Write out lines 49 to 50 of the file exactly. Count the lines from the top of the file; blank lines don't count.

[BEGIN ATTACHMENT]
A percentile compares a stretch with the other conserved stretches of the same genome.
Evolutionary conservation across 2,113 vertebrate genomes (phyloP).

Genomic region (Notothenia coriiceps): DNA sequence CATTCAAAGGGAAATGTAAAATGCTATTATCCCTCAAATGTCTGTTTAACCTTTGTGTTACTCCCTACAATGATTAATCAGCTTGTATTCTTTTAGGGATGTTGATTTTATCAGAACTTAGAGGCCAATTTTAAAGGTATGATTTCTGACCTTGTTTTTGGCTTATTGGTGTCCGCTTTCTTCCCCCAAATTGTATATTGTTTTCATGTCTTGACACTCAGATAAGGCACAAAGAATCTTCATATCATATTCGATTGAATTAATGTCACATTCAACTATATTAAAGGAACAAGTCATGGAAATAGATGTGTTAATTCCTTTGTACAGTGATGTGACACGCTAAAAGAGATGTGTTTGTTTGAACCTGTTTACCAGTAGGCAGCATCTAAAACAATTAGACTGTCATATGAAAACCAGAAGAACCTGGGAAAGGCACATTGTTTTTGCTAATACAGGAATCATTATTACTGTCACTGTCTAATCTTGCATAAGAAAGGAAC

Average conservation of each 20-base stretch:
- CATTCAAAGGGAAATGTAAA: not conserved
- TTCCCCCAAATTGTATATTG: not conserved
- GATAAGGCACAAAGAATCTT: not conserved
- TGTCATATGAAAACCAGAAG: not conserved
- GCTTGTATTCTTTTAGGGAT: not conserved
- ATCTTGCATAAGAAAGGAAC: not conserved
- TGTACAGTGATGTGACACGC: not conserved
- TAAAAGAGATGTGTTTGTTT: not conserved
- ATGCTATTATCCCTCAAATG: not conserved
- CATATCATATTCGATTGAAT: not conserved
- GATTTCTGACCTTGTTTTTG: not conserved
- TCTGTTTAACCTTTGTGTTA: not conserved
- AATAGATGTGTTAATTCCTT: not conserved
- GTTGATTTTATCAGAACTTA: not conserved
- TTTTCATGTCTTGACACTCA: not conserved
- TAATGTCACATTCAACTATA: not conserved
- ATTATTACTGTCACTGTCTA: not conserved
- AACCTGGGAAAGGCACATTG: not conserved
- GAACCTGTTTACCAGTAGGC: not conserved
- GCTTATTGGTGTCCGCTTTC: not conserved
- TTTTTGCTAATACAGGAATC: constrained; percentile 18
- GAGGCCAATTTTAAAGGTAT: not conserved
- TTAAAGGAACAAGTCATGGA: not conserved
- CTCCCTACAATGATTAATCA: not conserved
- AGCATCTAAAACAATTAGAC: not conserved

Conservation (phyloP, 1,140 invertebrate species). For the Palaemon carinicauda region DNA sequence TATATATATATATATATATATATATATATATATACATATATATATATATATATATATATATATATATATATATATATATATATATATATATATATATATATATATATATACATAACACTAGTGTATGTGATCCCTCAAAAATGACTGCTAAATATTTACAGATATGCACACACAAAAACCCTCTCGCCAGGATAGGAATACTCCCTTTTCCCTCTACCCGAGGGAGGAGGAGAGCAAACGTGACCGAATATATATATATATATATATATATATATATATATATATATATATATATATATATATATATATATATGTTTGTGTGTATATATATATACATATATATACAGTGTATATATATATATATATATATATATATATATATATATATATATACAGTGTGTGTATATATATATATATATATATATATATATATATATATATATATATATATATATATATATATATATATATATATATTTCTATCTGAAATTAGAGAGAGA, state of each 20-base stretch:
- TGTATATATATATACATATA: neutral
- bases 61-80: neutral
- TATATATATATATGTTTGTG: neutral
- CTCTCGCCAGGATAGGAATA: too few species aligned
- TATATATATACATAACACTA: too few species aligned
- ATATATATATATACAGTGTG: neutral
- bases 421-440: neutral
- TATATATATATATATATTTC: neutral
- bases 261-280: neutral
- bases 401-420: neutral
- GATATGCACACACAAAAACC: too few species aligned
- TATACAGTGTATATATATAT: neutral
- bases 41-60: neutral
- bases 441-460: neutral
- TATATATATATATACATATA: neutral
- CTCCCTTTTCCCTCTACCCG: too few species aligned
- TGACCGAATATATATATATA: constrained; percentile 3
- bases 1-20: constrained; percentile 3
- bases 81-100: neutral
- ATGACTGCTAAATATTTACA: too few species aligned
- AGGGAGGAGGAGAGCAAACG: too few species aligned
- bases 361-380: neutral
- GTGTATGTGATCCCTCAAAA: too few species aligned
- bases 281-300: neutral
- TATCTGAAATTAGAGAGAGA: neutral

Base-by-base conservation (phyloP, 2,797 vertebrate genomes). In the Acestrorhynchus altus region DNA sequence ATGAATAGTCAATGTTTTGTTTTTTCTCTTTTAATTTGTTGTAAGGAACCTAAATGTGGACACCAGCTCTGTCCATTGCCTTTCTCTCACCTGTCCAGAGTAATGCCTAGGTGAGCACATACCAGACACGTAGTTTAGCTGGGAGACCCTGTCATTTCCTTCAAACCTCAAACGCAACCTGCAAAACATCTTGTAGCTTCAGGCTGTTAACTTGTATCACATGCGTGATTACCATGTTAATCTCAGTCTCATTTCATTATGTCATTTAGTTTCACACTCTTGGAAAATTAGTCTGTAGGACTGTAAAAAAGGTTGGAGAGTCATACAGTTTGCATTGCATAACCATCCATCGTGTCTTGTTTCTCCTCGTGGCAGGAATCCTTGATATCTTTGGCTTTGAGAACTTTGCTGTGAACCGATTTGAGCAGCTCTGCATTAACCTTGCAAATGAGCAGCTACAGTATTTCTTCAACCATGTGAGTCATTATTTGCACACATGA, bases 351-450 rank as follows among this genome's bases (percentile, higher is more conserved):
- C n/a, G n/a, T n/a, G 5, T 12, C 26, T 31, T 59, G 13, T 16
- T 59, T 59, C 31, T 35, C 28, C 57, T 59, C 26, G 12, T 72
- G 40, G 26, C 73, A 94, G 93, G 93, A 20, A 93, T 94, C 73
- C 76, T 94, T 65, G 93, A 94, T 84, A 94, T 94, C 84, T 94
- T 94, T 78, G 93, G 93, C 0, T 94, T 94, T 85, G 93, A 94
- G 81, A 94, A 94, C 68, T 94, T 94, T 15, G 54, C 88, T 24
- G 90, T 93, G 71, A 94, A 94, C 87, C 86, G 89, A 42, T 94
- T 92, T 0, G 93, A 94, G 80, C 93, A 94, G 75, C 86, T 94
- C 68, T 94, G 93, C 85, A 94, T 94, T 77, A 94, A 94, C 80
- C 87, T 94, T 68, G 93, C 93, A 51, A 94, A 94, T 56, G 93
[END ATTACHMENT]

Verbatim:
- bases 81-100: neutral
- ATGACTGCTAAATATTTACA: too few species aligned